Goal Setting

 

What type of goals lead to success?

When making lasting improvements in your well-being, having a carefully developed goal is as important as having a map on a journey. A good goal allows you to:

  • See your exact path.
  • Determine a reasonable change to make in a given amount of time.
  • Tell you how to measure your progress along the way.

Taking time to design your goals increases your chance of success. In the next few blog posts, I am going to share with you one of the simplest and more effective ways to set your goals, the SMART framework.

SMART goals are:

Specific
Measurable
Action Oriented
Realistic
Timed

While each of these criteria seem simple, we often complicate the process by several assumptions.

We tend to view ourselves as more like machines than humans. We fail to take into consideration our individual starting points, limits, and the complexity of being a person trying to change a long-standing pattern. We need to seriously examine how much we rely on this pattern, how often we use this strategy, and how long we have been using it.

We see our path as walking a straight line on a smooth surface. In reality, life is anything but that. Everything changes from day to day. Expecting to never deviate from your path is asking too much. When something happens that keeps us from sticking to our goal, it is important to recognize this as a signal, similar to a detour sign on a road. We don’t give ourselves a hard time for taking a detour. To proceed in a straight line could be harmful. We need to learn to use these signals to adjust our course if necessary.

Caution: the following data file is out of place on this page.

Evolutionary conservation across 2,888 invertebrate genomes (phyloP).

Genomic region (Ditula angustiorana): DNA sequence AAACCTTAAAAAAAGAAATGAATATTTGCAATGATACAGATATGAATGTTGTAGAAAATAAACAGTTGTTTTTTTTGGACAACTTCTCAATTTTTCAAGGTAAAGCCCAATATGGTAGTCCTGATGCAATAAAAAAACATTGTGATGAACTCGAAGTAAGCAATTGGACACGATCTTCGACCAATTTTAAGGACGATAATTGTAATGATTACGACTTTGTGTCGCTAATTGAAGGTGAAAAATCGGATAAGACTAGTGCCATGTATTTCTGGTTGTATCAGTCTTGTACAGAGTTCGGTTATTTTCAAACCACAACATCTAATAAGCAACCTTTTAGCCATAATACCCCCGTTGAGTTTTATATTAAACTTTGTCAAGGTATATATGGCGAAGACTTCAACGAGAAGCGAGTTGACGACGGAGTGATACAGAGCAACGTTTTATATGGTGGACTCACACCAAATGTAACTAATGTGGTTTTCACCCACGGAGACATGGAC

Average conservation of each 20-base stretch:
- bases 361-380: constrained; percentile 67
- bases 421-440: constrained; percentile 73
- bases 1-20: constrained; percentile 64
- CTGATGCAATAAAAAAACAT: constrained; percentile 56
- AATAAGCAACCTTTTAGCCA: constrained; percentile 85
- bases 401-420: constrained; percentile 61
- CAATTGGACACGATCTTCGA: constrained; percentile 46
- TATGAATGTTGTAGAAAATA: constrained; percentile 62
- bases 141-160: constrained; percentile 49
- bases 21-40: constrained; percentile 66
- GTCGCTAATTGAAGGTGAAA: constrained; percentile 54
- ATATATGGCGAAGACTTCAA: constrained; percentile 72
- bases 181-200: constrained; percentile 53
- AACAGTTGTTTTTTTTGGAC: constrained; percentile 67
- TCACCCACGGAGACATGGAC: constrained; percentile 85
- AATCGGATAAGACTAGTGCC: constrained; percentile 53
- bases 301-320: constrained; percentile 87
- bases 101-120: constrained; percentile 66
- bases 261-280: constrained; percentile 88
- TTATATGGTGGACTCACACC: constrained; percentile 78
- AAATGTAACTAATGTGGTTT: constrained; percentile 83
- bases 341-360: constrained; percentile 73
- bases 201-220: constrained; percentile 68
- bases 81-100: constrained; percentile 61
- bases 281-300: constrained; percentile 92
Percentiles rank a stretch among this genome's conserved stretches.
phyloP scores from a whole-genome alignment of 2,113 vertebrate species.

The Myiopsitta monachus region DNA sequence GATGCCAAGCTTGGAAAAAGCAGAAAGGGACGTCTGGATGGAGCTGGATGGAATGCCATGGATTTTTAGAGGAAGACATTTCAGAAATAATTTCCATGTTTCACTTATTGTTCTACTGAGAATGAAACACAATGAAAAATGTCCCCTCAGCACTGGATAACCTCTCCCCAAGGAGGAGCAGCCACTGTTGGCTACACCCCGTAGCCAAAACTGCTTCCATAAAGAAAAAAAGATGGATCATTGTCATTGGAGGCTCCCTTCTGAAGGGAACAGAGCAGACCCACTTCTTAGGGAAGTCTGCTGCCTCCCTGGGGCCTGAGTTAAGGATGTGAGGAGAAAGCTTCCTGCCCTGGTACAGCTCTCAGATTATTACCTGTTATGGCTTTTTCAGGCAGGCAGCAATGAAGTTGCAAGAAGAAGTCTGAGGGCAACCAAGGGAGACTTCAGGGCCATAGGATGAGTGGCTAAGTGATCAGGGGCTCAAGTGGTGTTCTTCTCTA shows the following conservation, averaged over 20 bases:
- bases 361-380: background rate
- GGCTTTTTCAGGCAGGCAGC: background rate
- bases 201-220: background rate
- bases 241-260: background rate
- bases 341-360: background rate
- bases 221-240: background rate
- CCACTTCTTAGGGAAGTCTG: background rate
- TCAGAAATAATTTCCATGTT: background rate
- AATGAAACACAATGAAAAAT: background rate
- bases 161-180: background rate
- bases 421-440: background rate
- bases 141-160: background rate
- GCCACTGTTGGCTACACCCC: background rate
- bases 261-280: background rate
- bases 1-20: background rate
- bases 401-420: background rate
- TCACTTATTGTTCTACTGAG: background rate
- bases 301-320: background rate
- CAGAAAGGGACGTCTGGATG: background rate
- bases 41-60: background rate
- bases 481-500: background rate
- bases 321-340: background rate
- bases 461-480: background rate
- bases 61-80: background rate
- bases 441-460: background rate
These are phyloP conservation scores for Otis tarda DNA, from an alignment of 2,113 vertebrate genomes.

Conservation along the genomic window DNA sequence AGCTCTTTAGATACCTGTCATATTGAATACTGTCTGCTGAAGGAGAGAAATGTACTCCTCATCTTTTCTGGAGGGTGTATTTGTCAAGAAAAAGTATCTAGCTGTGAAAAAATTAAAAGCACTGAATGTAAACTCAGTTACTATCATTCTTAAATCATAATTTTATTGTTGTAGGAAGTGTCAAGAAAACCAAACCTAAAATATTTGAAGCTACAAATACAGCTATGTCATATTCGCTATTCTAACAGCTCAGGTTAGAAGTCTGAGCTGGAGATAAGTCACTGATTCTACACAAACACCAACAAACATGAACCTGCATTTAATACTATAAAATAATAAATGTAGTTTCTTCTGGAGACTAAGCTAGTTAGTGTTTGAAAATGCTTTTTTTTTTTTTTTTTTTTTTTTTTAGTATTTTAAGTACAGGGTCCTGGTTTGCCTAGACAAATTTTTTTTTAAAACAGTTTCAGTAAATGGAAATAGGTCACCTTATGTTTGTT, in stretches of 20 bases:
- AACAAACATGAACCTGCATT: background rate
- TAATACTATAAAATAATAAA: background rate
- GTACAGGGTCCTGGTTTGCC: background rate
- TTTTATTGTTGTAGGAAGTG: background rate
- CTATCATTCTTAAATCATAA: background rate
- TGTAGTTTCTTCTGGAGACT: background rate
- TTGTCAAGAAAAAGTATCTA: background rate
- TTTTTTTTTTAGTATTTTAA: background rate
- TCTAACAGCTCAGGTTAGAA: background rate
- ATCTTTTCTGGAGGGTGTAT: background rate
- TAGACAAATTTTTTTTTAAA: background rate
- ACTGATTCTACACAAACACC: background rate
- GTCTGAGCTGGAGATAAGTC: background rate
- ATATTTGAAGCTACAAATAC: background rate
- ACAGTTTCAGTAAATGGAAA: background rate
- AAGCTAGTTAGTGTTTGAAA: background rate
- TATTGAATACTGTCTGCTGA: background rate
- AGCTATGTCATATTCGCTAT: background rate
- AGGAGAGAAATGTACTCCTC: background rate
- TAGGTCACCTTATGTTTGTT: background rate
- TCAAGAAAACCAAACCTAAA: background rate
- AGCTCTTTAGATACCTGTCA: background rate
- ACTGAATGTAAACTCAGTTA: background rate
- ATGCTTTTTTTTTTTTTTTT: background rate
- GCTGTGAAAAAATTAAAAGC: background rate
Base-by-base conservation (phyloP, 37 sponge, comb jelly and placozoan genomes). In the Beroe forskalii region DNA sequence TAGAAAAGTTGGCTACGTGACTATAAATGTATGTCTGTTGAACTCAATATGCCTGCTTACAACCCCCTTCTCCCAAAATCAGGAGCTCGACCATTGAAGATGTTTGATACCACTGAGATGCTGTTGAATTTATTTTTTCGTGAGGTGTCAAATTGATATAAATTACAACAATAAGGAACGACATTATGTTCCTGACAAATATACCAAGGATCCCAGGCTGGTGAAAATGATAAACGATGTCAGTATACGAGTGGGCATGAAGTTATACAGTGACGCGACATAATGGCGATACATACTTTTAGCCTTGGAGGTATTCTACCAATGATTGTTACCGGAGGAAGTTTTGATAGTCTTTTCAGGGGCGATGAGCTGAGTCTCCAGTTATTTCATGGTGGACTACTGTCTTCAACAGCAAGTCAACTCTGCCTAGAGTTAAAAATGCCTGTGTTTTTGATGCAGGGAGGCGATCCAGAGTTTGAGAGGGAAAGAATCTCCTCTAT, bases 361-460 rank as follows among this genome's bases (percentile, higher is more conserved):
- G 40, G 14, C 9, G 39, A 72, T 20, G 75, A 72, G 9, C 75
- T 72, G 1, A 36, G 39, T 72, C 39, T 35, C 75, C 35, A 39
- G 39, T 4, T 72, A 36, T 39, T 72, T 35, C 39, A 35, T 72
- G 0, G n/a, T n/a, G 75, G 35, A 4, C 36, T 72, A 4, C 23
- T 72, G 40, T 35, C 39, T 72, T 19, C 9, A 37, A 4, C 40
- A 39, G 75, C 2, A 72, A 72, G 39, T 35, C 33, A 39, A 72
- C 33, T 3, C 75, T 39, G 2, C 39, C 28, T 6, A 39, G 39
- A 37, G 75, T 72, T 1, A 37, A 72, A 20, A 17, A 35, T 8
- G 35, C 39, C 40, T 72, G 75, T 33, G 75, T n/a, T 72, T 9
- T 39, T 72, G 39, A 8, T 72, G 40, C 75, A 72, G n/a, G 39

We want to change NOW. Think about how long it takes to learn something. If you learned to ride a bike, do you remember how long it took? How about all the aids (other people, training wheels) that you needed to rely on along the way? Changing a habit can be just as challenging. It is a process that requires time.

If you are interested and have 8 minutes to spare, there is a video about bikes and learning you can check out that illustrates this point.

So, before you start to set a goal, it is helpful to remember:

  • We are human beings, not machines.
  • The path of change is full of challenges and detours.
  • You didn’t learn to ride a bicycle overnight.

In my next post, I will examine the first criteria for SMART goals, which is setting Specific goals.

Until then…

 

Take good care of yourself.

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